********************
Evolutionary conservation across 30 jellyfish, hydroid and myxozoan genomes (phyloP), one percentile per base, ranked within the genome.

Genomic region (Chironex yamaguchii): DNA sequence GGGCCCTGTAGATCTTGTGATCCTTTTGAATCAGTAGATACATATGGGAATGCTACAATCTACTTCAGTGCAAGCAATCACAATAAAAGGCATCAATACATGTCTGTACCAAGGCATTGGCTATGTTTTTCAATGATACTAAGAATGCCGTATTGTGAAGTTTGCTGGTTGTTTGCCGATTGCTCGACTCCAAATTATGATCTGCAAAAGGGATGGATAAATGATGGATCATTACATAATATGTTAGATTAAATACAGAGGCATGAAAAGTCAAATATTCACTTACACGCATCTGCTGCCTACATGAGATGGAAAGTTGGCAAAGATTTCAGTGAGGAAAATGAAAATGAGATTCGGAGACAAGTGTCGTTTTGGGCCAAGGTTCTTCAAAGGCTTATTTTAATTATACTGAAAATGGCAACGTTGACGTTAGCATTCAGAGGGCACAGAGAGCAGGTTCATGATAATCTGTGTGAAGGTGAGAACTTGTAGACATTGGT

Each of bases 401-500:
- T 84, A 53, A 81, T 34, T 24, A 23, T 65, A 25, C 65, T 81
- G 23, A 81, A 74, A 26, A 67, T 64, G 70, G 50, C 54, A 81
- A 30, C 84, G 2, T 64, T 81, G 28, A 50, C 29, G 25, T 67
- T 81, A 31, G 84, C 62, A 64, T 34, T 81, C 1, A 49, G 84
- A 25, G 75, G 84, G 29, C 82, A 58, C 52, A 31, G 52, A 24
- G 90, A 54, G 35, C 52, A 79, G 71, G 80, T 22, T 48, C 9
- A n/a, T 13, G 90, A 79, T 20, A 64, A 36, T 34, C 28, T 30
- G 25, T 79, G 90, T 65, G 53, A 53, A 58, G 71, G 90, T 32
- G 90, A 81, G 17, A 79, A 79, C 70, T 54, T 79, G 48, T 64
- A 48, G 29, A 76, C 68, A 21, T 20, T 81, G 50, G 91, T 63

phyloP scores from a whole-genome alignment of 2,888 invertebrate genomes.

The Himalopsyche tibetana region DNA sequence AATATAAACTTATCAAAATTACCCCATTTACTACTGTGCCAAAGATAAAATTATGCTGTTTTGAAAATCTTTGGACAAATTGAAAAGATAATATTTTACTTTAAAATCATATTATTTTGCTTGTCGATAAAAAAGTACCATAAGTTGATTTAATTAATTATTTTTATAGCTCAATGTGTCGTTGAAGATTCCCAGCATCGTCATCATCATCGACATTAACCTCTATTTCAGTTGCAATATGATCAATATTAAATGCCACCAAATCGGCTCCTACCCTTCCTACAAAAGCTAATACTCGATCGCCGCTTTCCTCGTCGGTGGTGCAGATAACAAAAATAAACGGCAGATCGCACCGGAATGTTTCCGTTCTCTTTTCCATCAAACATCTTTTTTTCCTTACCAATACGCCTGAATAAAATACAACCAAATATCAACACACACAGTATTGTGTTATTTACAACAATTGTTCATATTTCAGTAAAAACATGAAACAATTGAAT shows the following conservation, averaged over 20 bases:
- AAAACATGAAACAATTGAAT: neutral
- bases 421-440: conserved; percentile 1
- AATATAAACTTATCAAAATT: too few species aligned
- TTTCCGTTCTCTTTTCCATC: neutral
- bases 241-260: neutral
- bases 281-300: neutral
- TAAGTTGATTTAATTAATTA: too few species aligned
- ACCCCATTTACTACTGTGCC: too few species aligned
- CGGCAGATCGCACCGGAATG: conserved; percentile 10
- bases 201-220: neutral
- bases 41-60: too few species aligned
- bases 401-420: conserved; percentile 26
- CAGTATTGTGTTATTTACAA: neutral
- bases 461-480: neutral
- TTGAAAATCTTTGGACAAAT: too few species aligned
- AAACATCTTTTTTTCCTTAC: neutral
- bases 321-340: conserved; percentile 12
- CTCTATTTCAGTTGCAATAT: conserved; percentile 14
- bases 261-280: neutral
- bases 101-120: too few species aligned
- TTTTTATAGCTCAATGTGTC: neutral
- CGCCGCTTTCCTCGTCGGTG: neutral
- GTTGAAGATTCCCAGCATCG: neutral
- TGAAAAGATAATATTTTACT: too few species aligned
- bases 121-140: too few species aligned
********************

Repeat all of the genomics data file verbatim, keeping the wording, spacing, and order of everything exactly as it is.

Evolutionary conservation across 30 jellyfish, hydroid and myxozoan genomes (phyloP), one percentile per base, ranked within the genome.

Genomic region (Chironex yamaguchii): DNA sequence GGGCCCTGTAGATCTTGTGATCCTTTTGAATCAGTAGATACATATGGGAATGCTACAATCTACTTCAGTGCAAGCAATCACAATAAAAGGCATCAATACATGTCTGTACCAAGGCATTGGCTATGTTTTTCAATGATACTAAGAATGCCGTATTGTGAAGTTTGCTGGTTGTTTGCCGATTGCTCGACTCCAAATTATGATCTGCAAAAGGGATGGATAAATGATGGATCATTACATAATATGTTAGATTAAATACAGAGGCATGAAAAGTCAAATATTCACTTACACGCATCTGCTGCCTACATGAGATGGAAAGTTGGCAAAGATTTCAGTGAGGAAAATGAAAATGAGATTCGGAGACAAGTGTCGTTTTGGGCCAAGGTTCTTCAAAGGCTTATTTTAATTATACTGAAAATGGCAACGTTGACGTTAGCATTCAGAGGGCACAGAGAGCAGGTTCATGATAATCTGTGTGAAGGTGAGAACTTGTAGACATTGGT

Each of bases 401-500:
- T 84, A 53, A 81, T 34, T 24, A 23, T 65, A 25, C 65, T 81
- G 23, A 81, A 74, A 26, A 67, T 64, G 70, G 50, C 54, A 81
- A 30, C 84, G 2, T 64, T 81, G 28, A 50, C 29, G 25, T 67
- T 81, A 31, G 84, C 62, A 64, T 34, T 81, C 1, A 49, G 84
- A 25, G 75, G 84, G 29, C 82, A 58, C 52, A 31, G 52, A 24
- G 90, A 54, G 35, C 52, A 79, G 71, G 80, T 22, T 48, C 9
- A n/a, T 13, G 90, A 79, T 20, A 64, A 36, T 34, C 28, T 30
- G 25, T 79, G 90, T 65, G 53, A 53, A 58, G 71, G 90, T 32
- G 90, A 81, G 17, A 79, A 79, C 70, T 54, T 79, G 48, T 64
- A 48, G 29, A 76, C 68, A 21, T 20, T 81, G 50, G 91, T 63

phyloP scores from a whole-genome alignment of 2,888 invertebrate genomes.

The Himalopsyche tibetana region DNA sequence AATATAAACTTATCAAAATTACCCCATTTACTACTGTGCCAAAGATAAAATTATGCTGTTTTGAAAATCTTTGGACAAATTGAAAAGATAATATTTTACTTTAAAATCATATTATTTTGCTTGTCGATAAAAAAGTACCATAAGTTGATTTAATTAATTATTTTTATAGCTCAATGTGTCGTTGAAGATTCCCAGCATCGTCATCATCATCGACATTAACCTCTATTTCAGTTGCAATATGATCAATATTAAATGCCACCAAATCGGCTCCTACCCTTCCTACAAAAGCTAATACTCGATCGCCGCTTTCCTCGTCGGTGGTGCAGATAACAAAAATAAACGGCAGATCGCACCGGAATGTTTCCGTTCTCTTTTCCATCAAACATCTTTTTTTCCTTACCAATACGCCTGAATAAAATACAACCAAATATCAACACACACAGTATTGTGTTATTTACAACAATTGTTCATATTTCAGTAAAAACATGAAACAATTGAAT shows the following conservation, averaged over 20 bases:
- AAAACATGAAACAATTGAAT: neutral
- bases 421-440: conserved; percentile 1
- AATATAAACTTATCAAAATT: too few species aligned
- TTTCCGTTCTCTTTTCCATC: neutral
- bases 241-260: neutral
- bases 281-300: neutral
- TAAGTTGATTTAATTAATTA: too few species aligned
- ACCCCATTTACTACTGTGCC: too few species aligned
- CGGCAGATCGCACCGGAATG: conserved; percentile 10
- bases 201-220: neutral
- bases 41-60: too few species aligned
- bases 401-420: conserved; percentile 26
- CAGTATTGTGTTATTTACAA: neutral
- bases 461-480: neutral
- TTGAAAATCTTTGGACAAAT: too few species aligned
- AAACATCTTTTTTTCCTTAC: neutral
- bases 321-340: conserved; percentile 12
- CTCTATTTCAGTTGCAATAT: conserved; percentile 14
- bases 261-280: neutral
- bases 101-120: too few species aligned
- TTTTTATAGCTCAATGTGTC: neutral
- CGCCGCTTTCCTCGTCGGTG: neutral
- GTTGAAGATTCCCAGCATCG: neutral
- TGAAAAGATAATATTTTACT: too few species aligned
- bases 121-140: too few species aligned